Published Date: 08.12.2014
An investigation by the Police Ombudsman’s Office has rejected a complaint that police failed to deal properly or impartially with three men involved in a fight at a house party.
One of the men alleged that police had failed to properly search the incident scene, had allowed his assailant to tamper with evidence, and had failed to deal with the assault upon him as a priority. He also claimed that as a victim, he should not have been arrested in the first place.
A Police Ombudsman investigator interviewed the police officer who led the police investigation of the incident. He also obtained statements from a number of other officers and civilian witnesses, and reviewed all relevant police documentation.
He established that when officers arrived at the scene they were met by a number of people who gave conflicting accounts of what had happened. The investigating officer said that several of the people were drunk, which added to the confusion.
He said police had conducted a search of the property and found blood in the kitchen and landing area, and seized a table lamp which had apparently been used during the fight. Three men who were involved in the fight were arrested that night and subsequently given street bail.
Arrangements were made for follow-up interviews just over three weeks later.
After being bailed, one of the men returned to the house giving rise to the allegation that he had been allowed to tamper with evidence at the incident scene. The Police Ombudsman’s investigation, however, found that the scene had, by that stage, already been examined by police.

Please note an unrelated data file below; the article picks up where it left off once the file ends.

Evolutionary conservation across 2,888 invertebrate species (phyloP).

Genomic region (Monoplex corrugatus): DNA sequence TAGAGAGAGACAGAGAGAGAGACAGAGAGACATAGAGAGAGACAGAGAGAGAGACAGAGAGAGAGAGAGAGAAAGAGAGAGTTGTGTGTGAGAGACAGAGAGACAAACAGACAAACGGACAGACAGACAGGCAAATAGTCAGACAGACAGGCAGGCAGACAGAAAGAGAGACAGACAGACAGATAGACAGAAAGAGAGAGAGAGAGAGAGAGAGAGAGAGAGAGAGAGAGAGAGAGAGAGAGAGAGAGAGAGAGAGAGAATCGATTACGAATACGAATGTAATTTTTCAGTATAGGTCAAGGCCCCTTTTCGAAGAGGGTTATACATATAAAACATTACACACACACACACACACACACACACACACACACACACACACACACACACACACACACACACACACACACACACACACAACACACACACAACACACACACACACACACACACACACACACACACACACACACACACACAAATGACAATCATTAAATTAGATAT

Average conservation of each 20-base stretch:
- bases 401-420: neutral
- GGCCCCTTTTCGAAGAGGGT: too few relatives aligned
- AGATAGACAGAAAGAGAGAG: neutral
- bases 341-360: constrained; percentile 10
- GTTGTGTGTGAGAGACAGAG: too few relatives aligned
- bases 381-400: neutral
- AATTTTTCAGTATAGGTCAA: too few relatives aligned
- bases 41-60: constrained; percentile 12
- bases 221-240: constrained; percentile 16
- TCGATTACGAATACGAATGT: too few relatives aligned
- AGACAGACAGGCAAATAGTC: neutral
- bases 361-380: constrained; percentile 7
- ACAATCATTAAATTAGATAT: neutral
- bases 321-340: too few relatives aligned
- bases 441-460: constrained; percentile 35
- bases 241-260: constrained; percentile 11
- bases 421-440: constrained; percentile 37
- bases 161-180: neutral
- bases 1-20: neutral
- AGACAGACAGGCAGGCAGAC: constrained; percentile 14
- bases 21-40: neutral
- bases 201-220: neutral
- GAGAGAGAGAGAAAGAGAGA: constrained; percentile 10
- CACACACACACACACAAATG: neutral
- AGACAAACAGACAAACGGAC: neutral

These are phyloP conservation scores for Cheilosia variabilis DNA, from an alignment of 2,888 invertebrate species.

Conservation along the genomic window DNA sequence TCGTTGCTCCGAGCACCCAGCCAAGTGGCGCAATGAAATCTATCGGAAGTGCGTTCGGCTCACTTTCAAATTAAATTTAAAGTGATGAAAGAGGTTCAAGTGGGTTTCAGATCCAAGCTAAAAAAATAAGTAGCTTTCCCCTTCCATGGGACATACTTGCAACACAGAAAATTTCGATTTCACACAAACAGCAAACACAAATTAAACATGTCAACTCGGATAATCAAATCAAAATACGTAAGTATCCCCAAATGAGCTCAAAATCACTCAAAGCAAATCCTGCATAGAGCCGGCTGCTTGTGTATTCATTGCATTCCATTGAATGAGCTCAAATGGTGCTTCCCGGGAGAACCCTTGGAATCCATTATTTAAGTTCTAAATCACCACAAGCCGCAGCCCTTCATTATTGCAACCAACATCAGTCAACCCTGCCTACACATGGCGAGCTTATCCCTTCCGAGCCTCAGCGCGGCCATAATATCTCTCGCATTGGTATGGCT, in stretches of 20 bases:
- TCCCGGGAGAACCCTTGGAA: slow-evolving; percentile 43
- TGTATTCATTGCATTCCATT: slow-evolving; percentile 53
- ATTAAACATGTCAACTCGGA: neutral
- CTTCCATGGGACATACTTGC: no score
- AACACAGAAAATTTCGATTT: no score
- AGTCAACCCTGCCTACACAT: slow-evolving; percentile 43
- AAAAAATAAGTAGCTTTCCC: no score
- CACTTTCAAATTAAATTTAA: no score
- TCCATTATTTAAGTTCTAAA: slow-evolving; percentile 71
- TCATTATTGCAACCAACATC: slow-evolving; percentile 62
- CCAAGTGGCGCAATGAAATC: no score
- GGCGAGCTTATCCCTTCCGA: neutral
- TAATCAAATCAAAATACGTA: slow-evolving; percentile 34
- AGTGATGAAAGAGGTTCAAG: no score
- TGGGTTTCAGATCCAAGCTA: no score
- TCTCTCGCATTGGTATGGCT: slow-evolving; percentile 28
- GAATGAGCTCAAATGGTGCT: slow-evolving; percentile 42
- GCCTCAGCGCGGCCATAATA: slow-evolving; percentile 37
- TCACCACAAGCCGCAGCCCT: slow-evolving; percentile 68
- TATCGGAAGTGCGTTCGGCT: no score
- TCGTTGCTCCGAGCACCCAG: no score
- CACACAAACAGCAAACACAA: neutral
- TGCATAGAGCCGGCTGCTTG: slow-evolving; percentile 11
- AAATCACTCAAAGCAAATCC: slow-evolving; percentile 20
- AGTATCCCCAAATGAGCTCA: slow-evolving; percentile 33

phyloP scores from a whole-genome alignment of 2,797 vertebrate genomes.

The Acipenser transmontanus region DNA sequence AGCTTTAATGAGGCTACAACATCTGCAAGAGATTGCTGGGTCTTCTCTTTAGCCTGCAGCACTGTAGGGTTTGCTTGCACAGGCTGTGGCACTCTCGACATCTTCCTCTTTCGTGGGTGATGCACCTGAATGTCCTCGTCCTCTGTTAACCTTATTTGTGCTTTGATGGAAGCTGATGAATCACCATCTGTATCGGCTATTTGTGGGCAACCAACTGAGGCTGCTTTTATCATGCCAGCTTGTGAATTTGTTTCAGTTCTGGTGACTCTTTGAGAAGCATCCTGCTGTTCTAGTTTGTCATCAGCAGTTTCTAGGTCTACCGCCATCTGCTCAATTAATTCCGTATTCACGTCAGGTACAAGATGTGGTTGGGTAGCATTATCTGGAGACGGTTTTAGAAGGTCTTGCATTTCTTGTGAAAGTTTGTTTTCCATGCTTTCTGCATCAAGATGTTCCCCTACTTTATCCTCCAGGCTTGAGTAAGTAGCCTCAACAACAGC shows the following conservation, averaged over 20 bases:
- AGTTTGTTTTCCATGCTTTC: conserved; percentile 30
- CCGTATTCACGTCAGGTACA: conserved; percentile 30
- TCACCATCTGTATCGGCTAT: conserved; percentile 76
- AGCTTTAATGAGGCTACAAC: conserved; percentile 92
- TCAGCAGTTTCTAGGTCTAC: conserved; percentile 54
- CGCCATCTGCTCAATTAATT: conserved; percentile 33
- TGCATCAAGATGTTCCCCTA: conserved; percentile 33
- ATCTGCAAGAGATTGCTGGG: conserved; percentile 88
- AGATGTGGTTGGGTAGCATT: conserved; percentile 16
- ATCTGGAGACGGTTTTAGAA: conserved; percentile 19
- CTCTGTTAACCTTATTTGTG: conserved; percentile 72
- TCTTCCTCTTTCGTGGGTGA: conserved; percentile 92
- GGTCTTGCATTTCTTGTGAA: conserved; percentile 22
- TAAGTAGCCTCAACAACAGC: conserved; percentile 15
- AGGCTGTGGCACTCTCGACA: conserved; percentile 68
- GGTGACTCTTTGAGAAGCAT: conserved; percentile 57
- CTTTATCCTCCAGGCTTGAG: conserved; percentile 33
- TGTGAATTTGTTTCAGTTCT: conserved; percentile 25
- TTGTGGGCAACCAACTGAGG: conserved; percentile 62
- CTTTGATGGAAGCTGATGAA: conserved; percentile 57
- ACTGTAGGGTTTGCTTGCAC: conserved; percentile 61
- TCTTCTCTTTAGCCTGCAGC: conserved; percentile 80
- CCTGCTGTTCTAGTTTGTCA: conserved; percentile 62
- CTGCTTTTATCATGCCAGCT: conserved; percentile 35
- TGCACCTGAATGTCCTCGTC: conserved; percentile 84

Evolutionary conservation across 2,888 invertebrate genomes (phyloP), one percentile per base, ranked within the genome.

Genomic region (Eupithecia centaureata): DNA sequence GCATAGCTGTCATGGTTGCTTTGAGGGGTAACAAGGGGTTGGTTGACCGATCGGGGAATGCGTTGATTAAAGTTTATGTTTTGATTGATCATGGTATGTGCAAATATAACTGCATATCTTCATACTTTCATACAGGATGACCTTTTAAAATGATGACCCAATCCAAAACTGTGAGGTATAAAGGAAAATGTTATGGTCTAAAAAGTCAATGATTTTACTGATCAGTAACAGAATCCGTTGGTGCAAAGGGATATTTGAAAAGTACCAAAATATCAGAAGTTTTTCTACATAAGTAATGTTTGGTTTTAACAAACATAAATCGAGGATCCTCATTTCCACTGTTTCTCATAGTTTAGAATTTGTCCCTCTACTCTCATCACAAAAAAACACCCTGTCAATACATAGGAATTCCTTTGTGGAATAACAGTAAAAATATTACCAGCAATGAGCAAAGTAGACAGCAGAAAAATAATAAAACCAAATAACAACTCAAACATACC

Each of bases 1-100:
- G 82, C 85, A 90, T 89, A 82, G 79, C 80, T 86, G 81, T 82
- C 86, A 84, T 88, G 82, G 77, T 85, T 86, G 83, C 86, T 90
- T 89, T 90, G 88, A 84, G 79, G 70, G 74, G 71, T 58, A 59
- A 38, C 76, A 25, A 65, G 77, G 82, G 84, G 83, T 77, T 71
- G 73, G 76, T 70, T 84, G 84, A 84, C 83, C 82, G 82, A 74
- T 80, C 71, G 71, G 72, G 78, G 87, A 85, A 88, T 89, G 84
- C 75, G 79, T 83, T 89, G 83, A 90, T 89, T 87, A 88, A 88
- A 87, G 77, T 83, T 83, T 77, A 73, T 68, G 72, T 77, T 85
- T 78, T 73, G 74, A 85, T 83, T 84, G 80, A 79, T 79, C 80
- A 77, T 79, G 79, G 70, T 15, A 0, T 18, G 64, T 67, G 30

An allegation that police had not properly searched the incident scene as they failed to find a glass used in the attack was also not substantiated. Evidence showed that no mention of a glass had been made at the time of the assault, and had instead first been mentioned just under a year later in connection with a compensation claim.
The investigation also found that a three week gap between the incident and follow-up interviews did not mean that the incident was not being treated as a priority by police. The investigating officer explained that gap was to allow sufficient time to pursue enquiries with a large number of potential witnesses. An examination of the officer’s work rota confirmed that the timeframe was appropriate given workload pressures.
The Police Ombudsman investigator also concluded that in the confused circumstances police encountered when they went to the house – with differing accounts being given by a range of witnesses – police had been justified in making three arrests.
No disciplinary action was recommended against any officer as a result of the Police Ombudsman’s investigation.